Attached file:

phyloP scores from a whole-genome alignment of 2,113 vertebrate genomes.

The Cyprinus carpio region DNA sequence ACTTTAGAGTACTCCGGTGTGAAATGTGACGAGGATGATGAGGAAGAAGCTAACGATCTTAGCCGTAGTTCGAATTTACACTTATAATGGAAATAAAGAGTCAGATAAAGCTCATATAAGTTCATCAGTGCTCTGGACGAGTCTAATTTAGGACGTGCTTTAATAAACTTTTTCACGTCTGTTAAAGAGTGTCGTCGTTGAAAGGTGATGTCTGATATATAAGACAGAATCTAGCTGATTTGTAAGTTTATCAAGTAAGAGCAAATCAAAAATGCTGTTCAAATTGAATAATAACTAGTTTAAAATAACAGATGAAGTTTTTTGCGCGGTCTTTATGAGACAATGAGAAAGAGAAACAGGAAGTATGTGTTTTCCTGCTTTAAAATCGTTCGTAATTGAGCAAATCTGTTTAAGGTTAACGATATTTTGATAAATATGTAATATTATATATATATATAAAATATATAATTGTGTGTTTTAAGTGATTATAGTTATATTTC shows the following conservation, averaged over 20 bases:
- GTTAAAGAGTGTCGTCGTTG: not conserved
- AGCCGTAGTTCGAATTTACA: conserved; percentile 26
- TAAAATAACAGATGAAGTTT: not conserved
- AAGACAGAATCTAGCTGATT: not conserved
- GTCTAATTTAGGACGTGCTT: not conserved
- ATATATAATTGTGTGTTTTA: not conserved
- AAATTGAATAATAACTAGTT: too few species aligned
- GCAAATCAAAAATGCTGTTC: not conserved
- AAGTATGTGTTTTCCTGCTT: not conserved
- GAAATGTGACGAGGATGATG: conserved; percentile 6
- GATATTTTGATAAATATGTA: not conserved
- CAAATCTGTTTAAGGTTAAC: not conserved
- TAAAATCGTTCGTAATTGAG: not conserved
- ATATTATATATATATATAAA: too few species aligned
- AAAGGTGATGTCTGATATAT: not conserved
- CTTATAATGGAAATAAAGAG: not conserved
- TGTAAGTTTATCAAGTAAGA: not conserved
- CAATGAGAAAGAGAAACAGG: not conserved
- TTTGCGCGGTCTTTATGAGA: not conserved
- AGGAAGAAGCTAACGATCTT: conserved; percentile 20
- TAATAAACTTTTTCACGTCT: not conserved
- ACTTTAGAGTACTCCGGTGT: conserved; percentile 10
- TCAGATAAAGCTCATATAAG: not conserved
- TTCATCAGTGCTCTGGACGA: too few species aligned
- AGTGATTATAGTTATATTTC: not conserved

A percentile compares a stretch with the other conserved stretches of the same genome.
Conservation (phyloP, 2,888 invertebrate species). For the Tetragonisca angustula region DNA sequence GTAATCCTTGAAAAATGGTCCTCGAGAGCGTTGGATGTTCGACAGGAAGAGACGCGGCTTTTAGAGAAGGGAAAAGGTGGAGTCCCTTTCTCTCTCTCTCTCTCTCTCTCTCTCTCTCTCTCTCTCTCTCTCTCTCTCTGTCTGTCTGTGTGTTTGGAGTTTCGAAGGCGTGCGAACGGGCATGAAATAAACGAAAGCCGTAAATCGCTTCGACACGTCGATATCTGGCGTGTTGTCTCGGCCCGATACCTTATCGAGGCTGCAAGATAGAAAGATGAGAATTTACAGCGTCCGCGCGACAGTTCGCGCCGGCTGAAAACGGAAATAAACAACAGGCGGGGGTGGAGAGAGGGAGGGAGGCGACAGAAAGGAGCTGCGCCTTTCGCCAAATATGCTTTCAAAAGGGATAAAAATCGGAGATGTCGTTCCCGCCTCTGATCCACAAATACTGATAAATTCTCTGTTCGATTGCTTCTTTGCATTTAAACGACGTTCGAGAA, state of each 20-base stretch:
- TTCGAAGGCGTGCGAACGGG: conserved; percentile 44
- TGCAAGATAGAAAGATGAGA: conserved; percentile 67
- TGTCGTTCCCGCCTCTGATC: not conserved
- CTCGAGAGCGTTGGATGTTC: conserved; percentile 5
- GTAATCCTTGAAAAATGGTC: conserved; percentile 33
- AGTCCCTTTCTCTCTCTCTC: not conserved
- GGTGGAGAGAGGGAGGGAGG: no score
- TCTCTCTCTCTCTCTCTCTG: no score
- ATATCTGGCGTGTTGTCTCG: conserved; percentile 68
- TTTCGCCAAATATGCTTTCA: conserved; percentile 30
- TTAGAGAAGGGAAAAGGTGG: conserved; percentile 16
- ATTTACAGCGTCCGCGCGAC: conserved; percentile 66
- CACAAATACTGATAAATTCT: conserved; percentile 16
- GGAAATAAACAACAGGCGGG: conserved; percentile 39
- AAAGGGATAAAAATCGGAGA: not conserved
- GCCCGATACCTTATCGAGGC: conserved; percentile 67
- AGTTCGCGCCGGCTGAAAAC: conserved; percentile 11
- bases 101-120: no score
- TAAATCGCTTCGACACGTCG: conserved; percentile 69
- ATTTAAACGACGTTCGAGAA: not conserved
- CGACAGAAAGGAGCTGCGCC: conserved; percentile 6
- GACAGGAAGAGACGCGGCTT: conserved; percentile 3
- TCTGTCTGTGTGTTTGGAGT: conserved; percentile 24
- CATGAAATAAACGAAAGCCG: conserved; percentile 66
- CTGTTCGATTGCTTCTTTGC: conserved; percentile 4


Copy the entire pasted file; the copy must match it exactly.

phyloP scores from a whole-genome alignment of 2,113 vertebrate genomes.

The Cyprinus carpio region DNA sequence ACTTTAGAGTACTCCGGTGTGAAATGTGACGAGGATGATGAGGAAGAAGCTAACGATCTTAGCCGTAGTTCGAATTTACACTTATAATGGAAATAAAGAGTCAGATAAAGCTCATATAAGTTCATCAGTGCTCTGGACGAGTCTAATTTAGGACGTGCTTTAATAAACTTTTTCACGTCTGTTAAAGAGTGTCGTCGTTGAAAGGTGATGTCTGATATATAAGACAGAATCTAGCTGATTTGTAAGTTTATCAAGTAAGAGCAAATCAAAAATGCTGTTCAAATTGAATAATAACTAGTTTAAAATAACAGATGAAGTTTTTTGCGCGGTCTTTATGAGACAATGAGAAAGAGAAACAGGAAGTATGTGTTTTCCTGCTTTAAAATCGTTCGTAATTGAGCAAATCTGTTTAAGGTTAACGATATTTTGATAAATATGTAATATTATATATATATATAAAATATATAATTGTGTGTTTTAAGTGATTATAGTTATATTTC shows the following conservation, averaged over 20 bases:
- GTTAAAGAGTGTCGTCGTTG: not conserved
- AGCCGTAGTTCGAATTTACA: conserved; percentile 26
- TAAAATAACAGATGAAGTTT: not conserved
- AAGACAGAATCTAGCTGATT: not conserved
- GTCTAATTTAGGACGTGCTT: not conserved
- ATATATAATTGTGTGTTTTA: not conserved
- AAATTGAATAATAACTAGTT: too few species aligned
- GCAAATCAAAAATGCTGTTC: not conserved
- AAGTATGTGTTTTCCTGCTT: not conserved
- GAAATGTGACGAGGATGATG: conserved; percentile 6
- GATATTTTGATAAATATGTA: not conserved
- CAAATCTGTTTAAGGTTAAC: not conserved
- TAAAATCGTTCGTAATTGAG: not conserved
- ATATTATATATATATATAAA: too few species aligned
- AAAGGTGATGTCTGATATAT: not conserved
- CTTATAATGGAAATAAAGAG: not conserved
- TGTAAGTTTATCAAGTAAGA: not conserved
- CAATGAGAAAGAGAAACAGG: not conserved
- TTTGCGCGGTCTTTATGAGA: not conserved
- AGGAAGAAGCTAACGATCTT: conserved; percentile 20
- TAATAAACTTTTTCACGTCT: not conserved
- ACTTTAGAGTACTCCGGTGT: conserved; percentile 10
- TCAGATAAAGCTCATATAAG: not conserved
- TTCATCAGTGCTCTGGACGA: too few species aligned
- AGTGATTATAGTTATATTTC: not conserved

A percentile compares a stretch with the other conserved stretches of the same genome.
Conservation (phyloP, 2,888 invertebrate species). For the Tetragonisca angustula region DNA sequence GTAATCCTTGAAAAATGGTCCTCGAGAGCGTTGGATGTTCGACAGGAAGAGACGCGGCTTTTAGAGAAGGGAAAAGGTGGAGTCCCTTTCTCTCTCTCTCTCTCTCTCTCTCTCTCTCTCTCTCTCTCTCTCTCTCTCTGTCTGTCTGTGTGTTTGGAGTTTCGAAGGCGTGCGAACGGGCATGAAATAAACGAAAGCCGTAAATCGCTTCGACACGTCGATATCTGGCGTGTTGTCTCGGCCCGATACCTTATCGAGGCTGCAAGATAGAAAGATGAGAATTTACAGCGTCCGCGCGACAGTTCGCGCCGGCTGAAAACGGAAATAAACAACAGGCGGGGGTGGAGAGAGGGAGGGAGGCGACAGAAAGGAGCTGCGCCTTTCGCCAAATATGCTTTCAAAAGGGATAAAAATCGGAGATGTCGTTCCCGCCTCTGATCCACAAATACTGATAAATTCTCTGTTCGATTGCTTCTTTGCATTTAAACGACGTTCGAGAA, state of each 20-base stretch:
- TTCGAAGGCGTGCGAACGGG: conserved; percentile 44
- TGCAAGATAGAAAGATGAGA: conserved; percentile 67
- TGTCGTTCCCGCCTCTGATC: not conserved
- CTCGAGAGCGTTGGATGTTC: conserved; percentile 5
- GTAATCCTTGAAAAATGGTC: conserved; percentile 33
- AGTCCCTTTCTCTCTCTCTC: not conserved
- GGTGGAGAGAGGGAGGGAGG: no score
- TCTCTCTCTCTCTCTCTCTG: no score
- ATATCTGGCGTGTTGTCTCG: conserved; percentile 68
- TTTCGCCAAATATGCTTTCA: conserved; percentile 30
- TTAGAGAAGGGAAAAGGTGG: conserved; percentile 16
- ATTTACAGCGTCCGCGCGAC: conserved; percentile 66
- CACAAATACTGATAAATTCT: conserved; percentile 16
- GGAAATAAACAACAGGCGGG: conserved; percentile 39
- AAAGGGATAAAAATCGGAGA: not conserved
- GCCCGATACCTTATCGAGGC: conserved; percentile 67
- AGTTCGCGCCGGCTGAAAAC: conserved; percentile 11
- bases 101-120: no score
- TAAATCGCTTCGACACGTCG: conserved; percentile 69
- ATTTAAACGACGTTCGAGAA: not conserved
- CGACAGAAAGGAGCTGCGCC: conserved; percentile 6
- GACAGGAAGAGACGCGGCTT: conserved; percentile 3
- TCTGTCTGTGTGTTTGGAGT: conserved; percentile 24
- CATGAAATAAACGAAAGCCG: conserved; percentile 66
- CTGTTCGATTGCTTCTTTGC: conserved; percentile 4